Joseph Devlin

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"I know beforehand what is going to be done with us, and therefore it is well that we should make our preparations for that long fight which, I suppose, we will have to wage in order to be allowed even to live." Referring to the Government of Ireland Act, he accused the government of "...not inserting a single clause...to safeguard the interests of our people. This is not a scattered minority...it is the story of weeping women, hungry children, hunted men, homeless in England, houseless in Ireland. If this is what we get when they have not their Parliament, what may we expect when they have that weapon, with wealth and power strongly entrenched? What will we get when they are armed with Britain's rifles, when they are clothed with the authority of government, when they have cast round them the Imperial garb, what mercy, what pity, much less justice or liberty, will be conceded to us then? That is what I have to say about the Ulster Parliament." [17]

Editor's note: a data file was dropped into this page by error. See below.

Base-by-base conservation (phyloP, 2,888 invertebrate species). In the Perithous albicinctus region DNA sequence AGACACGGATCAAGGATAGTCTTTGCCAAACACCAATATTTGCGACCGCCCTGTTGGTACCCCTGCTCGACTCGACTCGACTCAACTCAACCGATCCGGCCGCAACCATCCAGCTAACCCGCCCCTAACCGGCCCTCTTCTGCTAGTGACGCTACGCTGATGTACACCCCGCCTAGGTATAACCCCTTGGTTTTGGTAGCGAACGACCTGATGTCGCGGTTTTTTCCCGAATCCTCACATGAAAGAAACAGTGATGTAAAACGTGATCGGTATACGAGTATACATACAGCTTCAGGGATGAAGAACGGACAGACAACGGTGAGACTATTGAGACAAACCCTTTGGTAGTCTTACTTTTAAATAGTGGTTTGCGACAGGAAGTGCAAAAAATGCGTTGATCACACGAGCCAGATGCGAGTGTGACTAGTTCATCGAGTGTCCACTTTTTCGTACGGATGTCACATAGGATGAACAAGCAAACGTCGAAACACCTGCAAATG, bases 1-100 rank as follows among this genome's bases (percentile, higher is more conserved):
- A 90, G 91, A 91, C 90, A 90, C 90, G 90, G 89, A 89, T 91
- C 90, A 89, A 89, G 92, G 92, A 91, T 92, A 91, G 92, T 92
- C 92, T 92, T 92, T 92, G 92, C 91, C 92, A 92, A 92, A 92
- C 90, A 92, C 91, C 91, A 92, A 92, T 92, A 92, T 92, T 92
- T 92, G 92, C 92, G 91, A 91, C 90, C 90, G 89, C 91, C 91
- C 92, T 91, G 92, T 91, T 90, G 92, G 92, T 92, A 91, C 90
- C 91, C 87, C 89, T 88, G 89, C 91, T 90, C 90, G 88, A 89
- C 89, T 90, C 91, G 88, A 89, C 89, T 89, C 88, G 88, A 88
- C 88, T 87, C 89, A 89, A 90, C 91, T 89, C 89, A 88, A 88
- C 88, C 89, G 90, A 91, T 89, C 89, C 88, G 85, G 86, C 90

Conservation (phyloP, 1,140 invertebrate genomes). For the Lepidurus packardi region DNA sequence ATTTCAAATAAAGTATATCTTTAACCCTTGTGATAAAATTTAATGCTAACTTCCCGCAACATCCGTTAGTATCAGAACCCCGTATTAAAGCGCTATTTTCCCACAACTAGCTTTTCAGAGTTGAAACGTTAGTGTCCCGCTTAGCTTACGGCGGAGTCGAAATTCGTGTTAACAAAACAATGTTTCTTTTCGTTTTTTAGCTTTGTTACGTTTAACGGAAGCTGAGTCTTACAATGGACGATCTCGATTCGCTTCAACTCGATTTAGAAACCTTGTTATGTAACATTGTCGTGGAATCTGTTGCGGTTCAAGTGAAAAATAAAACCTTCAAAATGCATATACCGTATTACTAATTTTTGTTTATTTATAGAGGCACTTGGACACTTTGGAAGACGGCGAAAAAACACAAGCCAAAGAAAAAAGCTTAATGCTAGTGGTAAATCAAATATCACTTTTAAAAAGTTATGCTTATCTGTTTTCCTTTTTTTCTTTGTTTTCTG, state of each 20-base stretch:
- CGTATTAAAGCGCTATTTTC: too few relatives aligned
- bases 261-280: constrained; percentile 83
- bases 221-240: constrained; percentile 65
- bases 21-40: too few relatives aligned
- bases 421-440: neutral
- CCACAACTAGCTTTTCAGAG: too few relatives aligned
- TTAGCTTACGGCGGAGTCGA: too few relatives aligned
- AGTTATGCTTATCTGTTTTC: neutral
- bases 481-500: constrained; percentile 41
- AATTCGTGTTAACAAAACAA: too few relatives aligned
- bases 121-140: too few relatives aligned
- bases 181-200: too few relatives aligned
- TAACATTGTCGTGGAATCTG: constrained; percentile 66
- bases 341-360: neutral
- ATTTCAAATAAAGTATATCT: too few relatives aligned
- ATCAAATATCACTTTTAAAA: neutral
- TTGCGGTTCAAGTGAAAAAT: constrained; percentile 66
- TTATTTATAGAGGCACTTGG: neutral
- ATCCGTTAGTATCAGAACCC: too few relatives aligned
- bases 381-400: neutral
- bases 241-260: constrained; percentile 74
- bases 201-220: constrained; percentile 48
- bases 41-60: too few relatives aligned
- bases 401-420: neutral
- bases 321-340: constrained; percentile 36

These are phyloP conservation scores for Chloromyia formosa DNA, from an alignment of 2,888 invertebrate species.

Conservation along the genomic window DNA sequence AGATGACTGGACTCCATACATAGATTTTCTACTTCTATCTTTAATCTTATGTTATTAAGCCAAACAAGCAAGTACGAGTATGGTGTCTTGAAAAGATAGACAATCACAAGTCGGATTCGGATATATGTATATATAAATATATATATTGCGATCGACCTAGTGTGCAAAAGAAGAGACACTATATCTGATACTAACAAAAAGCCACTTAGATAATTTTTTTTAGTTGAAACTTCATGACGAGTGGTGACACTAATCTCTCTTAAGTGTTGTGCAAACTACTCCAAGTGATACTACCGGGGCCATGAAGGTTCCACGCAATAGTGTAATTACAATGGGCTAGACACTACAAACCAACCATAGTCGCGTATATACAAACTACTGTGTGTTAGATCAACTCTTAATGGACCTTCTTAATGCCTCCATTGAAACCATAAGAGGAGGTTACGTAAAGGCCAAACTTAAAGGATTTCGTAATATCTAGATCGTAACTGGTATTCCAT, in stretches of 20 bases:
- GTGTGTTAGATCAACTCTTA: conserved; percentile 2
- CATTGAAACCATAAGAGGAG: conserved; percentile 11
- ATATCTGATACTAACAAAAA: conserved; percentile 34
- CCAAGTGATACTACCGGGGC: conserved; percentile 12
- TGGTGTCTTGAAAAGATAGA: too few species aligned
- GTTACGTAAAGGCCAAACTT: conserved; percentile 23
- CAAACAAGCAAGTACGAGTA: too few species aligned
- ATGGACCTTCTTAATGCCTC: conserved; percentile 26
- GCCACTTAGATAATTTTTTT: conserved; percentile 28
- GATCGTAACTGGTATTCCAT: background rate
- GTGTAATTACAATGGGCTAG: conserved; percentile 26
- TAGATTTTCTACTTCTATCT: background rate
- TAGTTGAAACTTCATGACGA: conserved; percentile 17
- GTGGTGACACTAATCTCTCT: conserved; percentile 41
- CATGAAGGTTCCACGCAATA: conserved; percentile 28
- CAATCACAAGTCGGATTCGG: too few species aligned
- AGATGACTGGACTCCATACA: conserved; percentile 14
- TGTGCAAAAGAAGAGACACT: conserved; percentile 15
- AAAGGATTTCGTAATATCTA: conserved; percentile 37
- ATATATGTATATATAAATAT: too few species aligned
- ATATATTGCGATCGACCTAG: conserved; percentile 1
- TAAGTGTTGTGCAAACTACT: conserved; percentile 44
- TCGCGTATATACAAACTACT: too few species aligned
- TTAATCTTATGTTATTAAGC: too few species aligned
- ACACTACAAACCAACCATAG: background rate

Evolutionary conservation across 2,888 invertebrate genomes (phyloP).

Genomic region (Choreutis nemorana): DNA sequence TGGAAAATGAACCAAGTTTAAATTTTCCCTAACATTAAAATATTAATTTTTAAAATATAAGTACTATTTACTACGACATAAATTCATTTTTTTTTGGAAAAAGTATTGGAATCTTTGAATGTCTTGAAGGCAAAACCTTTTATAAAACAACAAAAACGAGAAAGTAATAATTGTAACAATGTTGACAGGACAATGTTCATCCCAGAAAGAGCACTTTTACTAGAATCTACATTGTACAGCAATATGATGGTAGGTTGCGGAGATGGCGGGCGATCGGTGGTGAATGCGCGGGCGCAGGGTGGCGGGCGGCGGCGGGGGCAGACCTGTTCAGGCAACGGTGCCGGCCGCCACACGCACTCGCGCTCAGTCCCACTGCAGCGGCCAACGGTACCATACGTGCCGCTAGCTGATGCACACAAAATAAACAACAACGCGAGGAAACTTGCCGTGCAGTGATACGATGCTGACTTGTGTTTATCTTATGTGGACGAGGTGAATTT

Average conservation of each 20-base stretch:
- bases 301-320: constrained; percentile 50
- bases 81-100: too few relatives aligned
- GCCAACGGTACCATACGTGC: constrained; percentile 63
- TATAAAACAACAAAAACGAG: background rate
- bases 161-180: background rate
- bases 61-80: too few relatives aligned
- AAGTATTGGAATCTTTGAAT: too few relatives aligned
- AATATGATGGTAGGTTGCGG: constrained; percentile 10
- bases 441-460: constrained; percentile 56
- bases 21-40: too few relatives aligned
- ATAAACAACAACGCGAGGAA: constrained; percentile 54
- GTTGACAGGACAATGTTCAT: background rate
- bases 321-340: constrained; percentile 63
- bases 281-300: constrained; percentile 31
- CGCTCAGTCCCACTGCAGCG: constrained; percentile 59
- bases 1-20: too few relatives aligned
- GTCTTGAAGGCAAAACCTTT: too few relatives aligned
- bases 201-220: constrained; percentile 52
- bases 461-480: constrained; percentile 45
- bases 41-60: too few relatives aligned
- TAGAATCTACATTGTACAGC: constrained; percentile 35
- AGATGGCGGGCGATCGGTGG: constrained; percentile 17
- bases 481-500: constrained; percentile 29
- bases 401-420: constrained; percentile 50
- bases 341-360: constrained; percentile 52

In order not to prevent a Ulster Unionists "walk-over" win in the first election for the Northern Ireland House of Commons (1921), Devlin agreed to a pact with de Valera - Nationalists would not stand for election against Sinn Féiners; both parties co-operated during the election and won 6 seats each, the Unionists 40. Devlin, who represented a more moderate nationalist view, was elected for both Antrim and Belfast West. He chose to sit for Belfast West although his seat in the seven member Antrim constituency was left vacant for the rest of the Parliament. He continued to sit at Westminster as leader of the Nationalist Party of Northern Ireland, as both small parties did not recognise the Stormont parliament. His Belfast Falls seat was abolished in 1922, when Devlin unsuccessfully fought Liverpool Exchange; he returned to Westminster in 1929.